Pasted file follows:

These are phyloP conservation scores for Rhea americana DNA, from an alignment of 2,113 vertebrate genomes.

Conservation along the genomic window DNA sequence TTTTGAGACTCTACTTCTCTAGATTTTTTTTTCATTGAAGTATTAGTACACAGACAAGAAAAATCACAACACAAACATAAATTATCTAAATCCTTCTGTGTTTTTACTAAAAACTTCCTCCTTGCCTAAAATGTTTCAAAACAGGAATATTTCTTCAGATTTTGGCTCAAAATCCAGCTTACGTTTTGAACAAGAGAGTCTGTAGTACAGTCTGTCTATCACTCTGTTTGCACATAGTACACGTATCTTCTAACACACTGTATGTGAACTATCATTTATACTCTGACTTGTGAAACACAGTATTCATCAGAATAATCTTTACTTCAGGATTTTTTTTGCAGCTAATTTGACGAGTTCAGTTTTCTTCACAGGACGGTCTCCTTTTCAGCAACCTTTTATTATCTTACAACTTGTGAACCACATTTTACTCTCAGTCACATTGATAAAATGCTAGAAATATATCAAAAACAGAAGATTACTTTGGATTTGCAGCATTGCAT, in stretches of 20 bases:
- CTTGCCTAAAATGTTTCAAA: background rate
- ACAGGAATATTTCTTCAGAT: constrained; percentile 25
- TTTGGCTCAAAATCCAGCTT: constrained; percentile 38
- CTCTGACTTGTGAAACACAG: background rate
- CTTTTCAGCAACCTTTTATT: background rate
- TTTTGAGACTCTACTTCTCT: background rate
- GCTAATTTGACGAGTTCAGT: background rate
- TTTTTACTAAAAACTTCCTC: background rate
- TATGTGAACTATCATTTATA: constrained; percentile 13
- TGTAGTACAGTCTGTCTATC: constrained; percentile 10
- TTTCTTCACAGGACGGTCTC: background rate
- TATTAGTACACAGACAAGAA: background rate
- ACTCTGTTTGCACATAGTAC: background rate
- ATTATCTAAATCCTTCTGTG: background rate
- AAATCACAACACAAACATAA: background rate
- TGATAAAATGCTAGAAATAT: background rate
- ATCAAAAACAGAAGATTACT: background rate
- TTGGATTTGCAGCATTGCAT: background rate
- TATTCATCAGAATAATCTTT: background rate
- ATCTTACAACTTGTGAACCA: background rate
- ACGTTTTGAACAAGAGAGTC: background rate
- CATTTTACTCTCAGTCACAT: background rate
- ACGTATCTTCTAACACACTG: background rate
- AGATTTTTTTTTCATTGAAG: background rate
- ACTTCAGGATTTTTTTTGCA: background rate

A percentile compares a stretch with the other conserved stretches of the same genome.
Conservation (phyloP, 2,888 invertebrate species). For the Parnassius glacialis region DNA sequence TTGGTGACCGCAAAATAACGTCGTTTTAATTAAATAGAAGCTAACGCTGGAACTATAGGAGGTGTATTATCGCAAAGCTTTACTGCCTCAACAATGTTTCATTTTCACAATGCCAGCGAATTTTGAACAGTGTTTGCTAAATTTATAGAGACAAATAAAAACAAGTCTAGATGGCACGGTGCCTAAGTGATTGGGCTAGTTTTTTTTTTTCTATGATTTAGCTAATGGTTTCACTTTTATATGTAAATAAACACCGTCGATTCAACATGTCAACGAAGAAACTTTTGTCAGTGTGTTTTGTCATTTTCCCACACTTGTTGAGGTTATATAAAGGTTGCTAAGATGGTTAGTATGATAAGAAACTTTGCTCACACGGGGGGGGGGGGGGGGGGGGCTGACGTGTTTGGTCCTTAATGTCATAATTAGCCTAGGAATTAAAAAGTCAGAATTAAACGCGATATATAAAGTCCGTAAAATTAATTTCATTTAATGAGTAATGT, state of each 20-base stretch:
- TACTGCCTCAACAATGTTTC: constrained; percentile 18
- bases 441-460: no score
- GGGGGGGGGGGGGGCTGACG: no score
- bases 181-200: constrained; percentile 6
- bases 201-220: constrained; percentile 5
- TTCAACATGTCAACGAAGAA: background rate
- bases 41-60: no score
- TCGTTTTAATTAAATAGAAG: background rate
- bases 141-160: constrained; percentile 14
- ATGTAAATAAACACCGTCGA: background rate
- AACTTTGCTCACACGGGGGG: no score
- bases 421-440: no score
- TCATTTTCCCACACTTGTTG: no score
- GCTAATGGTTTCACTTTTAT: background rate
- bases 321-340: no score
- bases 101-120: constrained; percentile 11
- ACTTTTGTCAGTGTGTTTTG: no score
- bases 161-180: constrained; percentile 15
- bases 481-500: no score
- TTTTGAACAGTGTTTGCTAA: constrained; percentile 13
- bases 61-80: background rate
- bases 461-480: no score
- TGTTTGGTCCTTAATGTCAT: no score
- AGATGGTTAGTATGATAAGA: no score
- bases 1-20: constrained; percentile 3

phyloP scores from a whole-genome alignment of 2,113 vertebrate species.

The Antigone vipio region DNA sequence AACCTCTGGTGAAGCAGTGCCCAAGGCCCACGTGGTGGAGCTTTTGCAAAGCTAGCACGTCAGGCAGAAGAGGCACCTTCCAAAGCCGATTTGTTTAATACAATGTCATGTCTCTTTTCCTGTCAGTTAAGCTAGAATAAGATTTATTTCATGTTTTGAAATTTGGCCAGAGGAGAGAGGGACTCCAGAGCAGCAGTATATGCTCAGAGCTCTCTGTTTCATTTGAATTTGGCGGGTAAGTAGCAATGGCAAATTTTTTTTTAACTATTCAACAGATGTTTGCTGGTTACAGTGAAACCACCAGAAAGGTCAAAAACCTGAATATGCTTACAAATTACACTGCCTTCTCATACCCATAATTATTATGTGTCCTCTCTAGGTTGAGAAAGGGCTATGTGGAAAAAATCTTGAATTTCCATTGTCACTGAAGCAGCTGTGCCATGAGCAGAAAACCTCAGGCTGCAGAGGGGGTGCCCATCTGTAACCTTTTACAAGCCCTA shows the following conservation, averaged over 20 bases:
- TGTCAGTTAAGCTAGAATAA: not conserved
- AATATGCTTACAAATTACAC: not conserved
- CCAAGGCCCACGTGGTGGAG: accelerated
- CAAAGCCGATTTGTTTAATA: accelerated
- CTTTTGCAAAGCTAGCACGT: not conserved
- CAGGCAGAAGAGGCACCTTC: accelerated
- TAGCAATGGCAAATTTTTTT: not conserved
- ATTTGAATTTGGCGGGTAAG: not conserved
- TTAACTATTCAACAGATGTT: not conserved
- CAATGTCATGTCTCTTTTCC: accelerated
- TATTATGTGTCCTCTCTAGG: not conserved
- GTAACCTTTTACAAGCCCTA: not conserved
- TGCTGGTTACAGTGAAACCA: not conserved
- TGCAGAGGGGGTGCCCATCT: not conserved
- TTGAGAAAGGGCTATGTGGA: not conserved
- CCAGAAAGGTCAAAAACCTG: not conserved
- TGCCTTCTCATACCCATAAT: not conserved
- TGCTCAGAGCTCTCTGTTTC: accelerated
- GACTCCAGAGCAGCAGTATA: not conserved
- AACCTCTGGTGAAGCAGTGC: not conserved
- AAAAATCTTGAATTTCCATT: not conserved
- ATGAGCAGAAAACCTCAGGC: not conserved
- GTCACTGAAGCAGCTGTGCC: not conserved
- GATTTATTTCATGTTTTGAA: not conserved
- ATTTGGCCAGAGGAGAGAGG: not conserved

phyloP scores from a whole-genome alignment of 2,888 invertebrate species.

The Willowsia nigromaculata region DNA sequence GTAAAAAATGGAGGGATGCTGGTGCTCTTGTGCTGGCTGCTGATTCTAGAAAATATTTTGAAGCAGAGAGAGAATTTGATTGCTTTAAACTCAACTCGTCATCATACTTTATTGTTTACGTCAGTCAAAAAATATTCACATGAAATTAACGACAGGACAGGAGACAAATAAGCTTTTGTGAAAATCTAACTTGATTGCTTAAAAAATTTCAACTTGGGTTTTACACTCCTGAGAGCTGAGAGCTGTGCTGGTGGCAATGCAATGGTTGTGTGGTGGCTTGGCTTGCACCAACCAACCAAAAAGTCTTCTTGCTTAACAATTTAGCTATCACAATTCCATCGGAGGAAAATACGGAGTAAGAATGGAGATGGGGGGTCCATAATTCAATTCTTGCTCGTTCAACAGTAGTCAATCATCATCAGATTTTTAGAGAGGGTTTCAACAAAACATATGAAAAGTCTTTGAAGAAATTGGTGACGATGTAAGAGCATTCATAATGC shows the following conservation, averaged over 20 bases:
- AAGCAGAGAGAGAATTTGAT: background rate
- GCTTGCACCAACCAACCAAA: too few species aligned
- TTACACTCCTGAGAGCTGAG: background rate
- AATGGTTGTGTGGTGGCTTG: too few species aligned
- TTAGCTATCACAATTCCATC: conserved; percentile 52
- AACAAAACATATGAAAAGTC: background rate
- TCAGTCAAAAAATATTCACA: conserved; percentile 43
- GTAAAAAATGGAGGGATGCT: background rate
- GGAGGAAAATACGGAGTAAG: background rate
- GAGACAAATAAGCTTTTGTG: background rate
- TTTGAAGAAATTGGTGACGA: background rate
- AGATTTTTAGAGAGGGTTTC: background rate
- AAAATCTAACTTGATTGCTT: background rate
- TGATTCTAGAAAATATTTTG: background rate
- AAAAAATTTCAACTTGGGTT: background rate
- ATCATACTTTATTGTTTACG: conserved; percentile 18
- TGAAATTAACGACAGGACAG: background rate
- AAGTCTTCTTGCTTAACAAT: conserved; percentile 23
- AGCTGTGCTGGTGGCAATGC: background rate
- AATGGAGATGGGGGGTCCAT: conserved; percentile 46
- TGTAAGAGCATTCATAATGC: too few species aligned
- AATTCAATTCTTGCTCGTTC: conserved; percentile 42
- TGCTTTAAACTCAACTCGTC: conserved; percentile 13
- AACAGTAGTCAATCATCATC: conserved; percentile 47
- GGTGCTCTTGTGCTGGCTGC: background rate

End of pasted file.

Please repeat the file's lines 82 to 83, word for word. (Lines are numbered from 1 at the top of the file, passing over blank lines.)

phyloP scores from a whole-genome alignment of 2,888 invertebrate species.

The Willowsia nigromaculata region DNA sequence GTAAAAAATGGAGGGATGCTGGTGCTCTTGTGCTGGCTGCTGATTCTAGAAAATATTTTGAAGCAGAGAGAGAATTTGATTGCTTTAAACTCAACTCGTCATCATACTTTATTGTTTACGTCAGTCAAAAAATATTCACATGAAATTAACGACAGGACAGGAGACAAATAAGCTTTTGTGAAAATCTAACTTGATTGCTTAAAAAATTTCAACTTGGGTTTTACACTCCTGAGAGCTGAGAGCTGTGCTGGTGGCAATGCAATGGTTGTGTGGTGGCTTGGCTTGCACCAACCAACCAAAAAGTCTTCTTGCTTAACAATTTAGCTATCACAATTCCATCGGAGGAAAATACGGAGTAAGAATGGAGATGGGGGGTCCATAATTCAATTCTTGCTCGTTCAACAGTAGTCAATCATCATCAGATTTTTAGAGAGGGTTTCAACAAAACATATGAAAAGTCTTTGAAGAAATTGGTGACGATGTAAGAGCATTCATAATGC shows the following conservation, averaged over 20 bases: